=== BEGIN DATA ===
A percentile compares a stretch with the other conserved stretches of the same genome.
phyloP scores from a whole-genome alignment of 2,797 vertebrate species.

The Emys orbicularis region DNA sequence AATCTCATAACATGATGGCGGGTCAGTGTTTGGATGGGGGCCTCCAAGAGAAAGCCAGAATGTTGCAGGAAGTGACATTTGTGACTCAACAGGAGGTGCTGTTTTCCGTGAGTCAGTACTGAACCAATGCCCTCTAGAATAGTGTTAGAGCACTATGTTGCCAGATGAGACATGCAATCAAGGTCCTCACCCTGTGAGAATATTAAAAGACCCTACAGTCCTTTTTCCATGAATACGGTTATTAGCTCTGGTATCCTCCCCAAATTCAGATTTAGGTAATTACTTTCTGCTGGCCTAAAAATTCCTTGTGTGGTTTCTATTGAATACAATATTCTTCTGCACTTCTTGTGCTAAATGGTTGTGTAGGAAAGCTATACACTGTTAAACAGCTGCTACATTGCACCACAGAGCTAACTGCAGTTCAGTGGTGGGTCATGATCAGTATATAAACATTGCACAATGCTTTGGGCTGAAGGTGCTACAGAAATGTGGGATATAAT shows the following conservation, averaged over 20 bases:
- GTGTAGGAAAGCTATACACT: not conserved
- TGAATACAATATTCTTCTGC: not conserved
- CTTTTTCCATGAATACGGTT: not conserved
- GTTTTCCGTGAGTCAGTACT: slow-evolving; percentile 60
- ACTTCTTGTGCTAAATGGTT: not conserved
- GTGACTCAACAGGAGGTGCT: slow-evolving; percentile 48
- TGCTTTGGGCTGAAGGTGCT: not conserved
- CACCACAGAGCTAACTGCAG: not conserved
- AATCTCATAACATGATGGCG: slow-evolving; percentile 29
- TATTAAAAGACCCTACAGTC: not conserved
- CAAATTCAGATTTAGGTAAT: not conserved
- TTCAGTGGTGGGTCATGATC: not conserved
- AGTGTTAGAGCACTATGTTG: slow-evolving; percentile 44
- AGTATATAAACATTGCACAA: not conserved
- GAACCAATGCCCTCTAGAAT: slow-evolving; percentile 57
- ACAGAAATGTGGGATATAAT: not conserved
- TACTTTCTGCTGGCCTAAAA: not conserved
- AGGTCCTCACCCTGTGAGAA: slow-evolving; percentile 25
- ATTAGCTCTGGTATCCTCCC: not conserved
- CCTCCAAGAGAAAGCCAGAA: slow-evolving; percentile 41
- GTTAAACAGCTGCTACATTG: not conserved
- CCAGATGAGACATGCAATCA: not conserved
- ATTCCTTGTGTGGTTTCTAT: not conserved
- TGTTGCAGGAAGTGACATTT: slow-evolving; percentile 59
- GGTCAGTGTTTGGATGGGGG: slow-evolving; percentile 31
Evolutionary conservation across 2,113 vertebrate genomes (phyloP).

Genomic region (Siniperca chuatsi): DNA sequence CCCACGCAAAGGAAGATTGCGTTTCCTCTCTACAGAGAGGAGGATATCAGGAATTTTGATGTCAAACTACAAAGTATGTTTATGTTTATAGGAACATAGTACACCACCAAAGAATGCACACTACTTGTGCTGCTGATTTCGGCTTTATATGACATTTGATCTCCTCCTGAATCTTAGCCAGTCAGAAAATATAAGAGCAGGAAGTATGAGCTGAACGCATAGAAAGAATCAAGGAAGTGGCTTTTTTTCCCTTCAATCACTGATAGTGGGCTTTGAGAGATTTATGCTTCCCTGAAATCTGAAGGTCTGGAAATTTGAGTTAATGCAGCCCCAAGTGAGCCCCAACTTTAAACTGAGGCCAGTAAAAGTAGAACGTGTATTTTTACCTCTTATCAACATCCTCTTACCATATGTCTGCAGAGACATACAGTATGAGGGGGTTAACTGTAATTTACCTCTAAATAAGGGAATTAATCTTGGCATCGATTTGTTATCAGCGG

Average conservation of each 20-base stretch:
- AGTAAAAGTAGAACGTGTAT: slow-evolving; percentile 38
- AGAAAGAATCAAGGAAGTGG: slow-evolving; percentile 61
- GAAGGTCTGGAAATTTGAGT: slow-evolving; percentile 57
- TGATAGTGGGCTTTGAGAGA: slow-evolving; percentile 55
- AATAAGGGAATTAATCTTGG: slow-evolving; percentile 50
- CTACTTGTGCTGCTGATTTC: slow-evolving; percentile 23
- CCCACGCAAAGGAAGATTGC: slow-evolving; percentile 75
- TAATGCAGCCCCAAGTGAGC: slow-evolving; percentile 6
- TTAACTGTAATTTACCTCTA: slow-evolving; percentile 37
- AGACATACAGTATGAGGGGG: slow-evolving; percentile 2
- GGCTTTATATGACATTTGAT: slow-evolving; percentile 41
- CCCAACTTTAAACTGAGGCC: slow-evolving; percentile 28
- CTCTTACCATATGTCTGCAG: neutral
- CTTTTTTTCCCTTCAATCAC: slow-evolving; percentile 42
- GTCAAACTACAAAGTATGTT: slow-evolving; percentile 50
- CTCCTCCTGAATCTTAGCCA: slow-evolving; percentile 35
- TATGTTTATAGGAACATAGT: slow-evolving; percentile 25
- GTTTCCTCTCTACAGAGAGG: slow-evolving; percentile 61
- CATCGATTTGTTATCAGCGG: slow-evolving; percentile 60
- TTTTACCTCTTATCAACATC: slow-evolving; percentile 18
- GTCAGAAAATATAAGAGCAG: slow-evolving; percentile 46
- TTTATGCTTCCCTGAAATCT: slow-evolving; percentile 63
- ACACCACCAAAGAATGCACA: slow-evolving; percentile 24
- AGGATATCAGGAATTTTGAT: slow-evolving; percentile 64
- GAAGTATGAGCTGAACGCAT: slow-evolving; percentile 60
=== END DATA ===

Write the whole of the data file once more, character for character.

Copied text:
A percentile compares a stretch with the other conserved stretches of the same genome.
phyloP scores from a whole-genome alignment of 2,797 vertebrate species.

The Emys orbicularis region DNA sequence AATCTCATAACATGATGGCGGGTCAGTGTTTGGATGGGGGCCTCCAAGAGAAAGCCAGAATGTTGCAGGAAGTGACATTTGTGACTCAACAGGAGGTGCTGTTTTCCGTGAGTCAGTACTGAACCAATGCCCTCTAGAATAGTGTTAGAGCACTATGTTGCCAGATGAGACATGCAATCAAGGTCCTCACCCTGTGAGAATATTAAAAGACCCTACAGTCCTTTTTCCATGAATACGGTTATTAGCTCTGGTATCCTCCCCAAATTCAGATTTAGGTAATTACTTTCTGCTGGCCTAAAAATTCCTTGTGTGGTTTCTATTGAATACAATATTCTTCTGCACTTCTTGTGCTAAATGGTTGTGTAGGAAAGCTATACACTGTTAAACAGCTGCTACATTGCACCACAGAGCTAACTGCAGTTCAGTGGTGGGTCATGATCAGTATATAAACATTGCACAATGCTTTGGGCTGAAGGTGCTACAGAAATGTGGGATATAAT shows the following conservation, averaged over 20 bases:
- GTGTAGGAAAGCTATACACT: not conserved
- TGAATACAATATTCTTCTGC: not conserved
- CTTTTTCCATGAATACGGTT: not conserved
- GTTTTCCGTGAGTCAGTACT: slow-evolving; percentile 60
- ACTTCTTGTGCTAAATGGTT: not conserved
- GTGACTCAACAGGAGGTGCT: slow-evolving; percentile 48
- TGCTTTGGGCTGAAGGTGCT: not conserved
- CACCACAGAGCTAACTGCAG: not conserved
- AATCTCATAACATGATGGCG: slow-evolving; percentile 29
- TATTAAAAGACCCTACAGTC: not conserved
- CAAATTCAGATTTAGGTAAT: not conserved
- TTCAGTGGTGGGTCATGATC: not conserved
- AGTGTTAGAGCACTATGTTG: slow-evolving; percentile 44
- AGTATATAAACATTGCACAA: not conserved
- GAACCAATGCCCTCTAGAAT: slow-evolving; percentile 57
- ACAGAAATGTGGGATATAAT: not conserved
- TACTTTCTGCTGGCCTAAAA: not conserved
- AGGTCCTCACCCTGTGAGAA: slow-evolving; percentile 25
- ATTAGCTCTGGTATCCTCCC: not conserved
- CCTCCAAGAGAAAGCCAGAA: slow-evolving; percentile 41
- GTTAAACAGCTGCTACATTG: not conserved
- CCAGATGAGACATGCAATCA: not conserved
- ATTCCTTGTGTGGTTTCTAT: not conserved
- TGTTGCAGGAAGTGACATTT: slow-evolving; percentile 59
- GGTCAGTGTTTGGATGGGGG: slow-evolving; percentile 31
Evolutionary conservation across 2,113 vertebrate genomes (phyloP).

Genomic region (Siniperca chuatsi): DNA sequence CCCACGCAAAGGAAGATTGCGTTTCCTCTCTACAGAGAGGAGGATATCAGGAATTTTGATGTCAAACTACAAAGTATGTTTATGTTTATAGGAACATAGTACACCACCAAAGAATGCACACTACTTGTGCTGCTGATTTCGGCTTTATATGACATTTGATCTCCTCCTGAATCTTAGCCAGTCAGAAAATATAAGAGCAGGAAGTATGAGCTGAACGCATAGAAAGAATCAAGGAAGTGGCTTTTTTTCCCTTCAATCACTGATAGTGGGCTTTGAGAGATTTATGCTTCCCTGAAATCTGAAGGTCTGGAAATTTGAGTTAATGCAGCCCCAAGTGAGCCCCAACTTTAAACTGAGGCCAGTAAAAGTAGAACGTGTATTTTTACCTCTTATCAACATCCTCTTACCATATGTCTGCAGAGACATACAGTATGAGGGGGTTAACTGTAATTTACCTCTAAATAAGGGAATTAATCTTGGCATCGATTTGTTATCAGCGG

Average conservation of each 20-base stretch:
- AGTAAAAGTAGAACGTGTAT: slow-evolving; percentile 38
- AGAAAGAATCAAGGAAGTGG: slow-evolving; percentile 61
- GAAGGTCTGGAAATTTGAGT: slow-evolving; percentile 57
- TGATAGTGGGCTTTGAGAGA: slow-evolving; percentile 55
- AATAAGGGAATTAATCTTGG: slow-evolving; percentile 50
- CTACTTGTGCTGCTGATTTC: slow-evolving; percentile 23
- CCCACGCAAAGGAAGATTGC: slow-evolving; percentile 75
- TAATGCAGCCCCAAGTGAGC: slow-evolving; percentile 6
- TTAACTGTAATTTACCTCTA: slow-evolving; percentile 37
- AGACATACAGTATGAGGGGG: slow-evolving; percentile 2
- GGCTTTATATGACATTTGAT: slow-evolving; percentile 41
- CCCAACTTTAAACTGAGGCC: slow-evolving; percentile 28
- CTCTTACCATATGTCTGCAG: neutral
- CTTTTTTTCCCTTCAATCAC: slow-evolving; percentile 42
- GTCAAACTACAAAGTATGTT: slow-evolving; percentile 50
- CTCCTCCTGAATCTTAGCCA: slow-evolving; percentile 35
- TATGTTTATAGGAACATAGT: slow-evolving; percentile 25
- GTTTCCTCTCTACAGAGAGG: slow-evolving; percentile 61
- CATCGATTTGTTATCAGCGG: slow-evolving; percentile 60
- TTTTACCTCTTATCAACATC: slow-evolving; percentile 18
- GTCAGAAAATATAAGAGCAG: slow-evolving; percentile 46
- TTTATGCTTCCCTGAAATCT: slow-evolving; percentile 63
- ACACCACCAAAGAATGCACA: slow-evolving; percentile 24
- AGGATATCAGGAATTTTGAT: slow-evolving; percentile 64
- GAAGTATGAGCTGAACGCAT: slow-evolving; percentile 60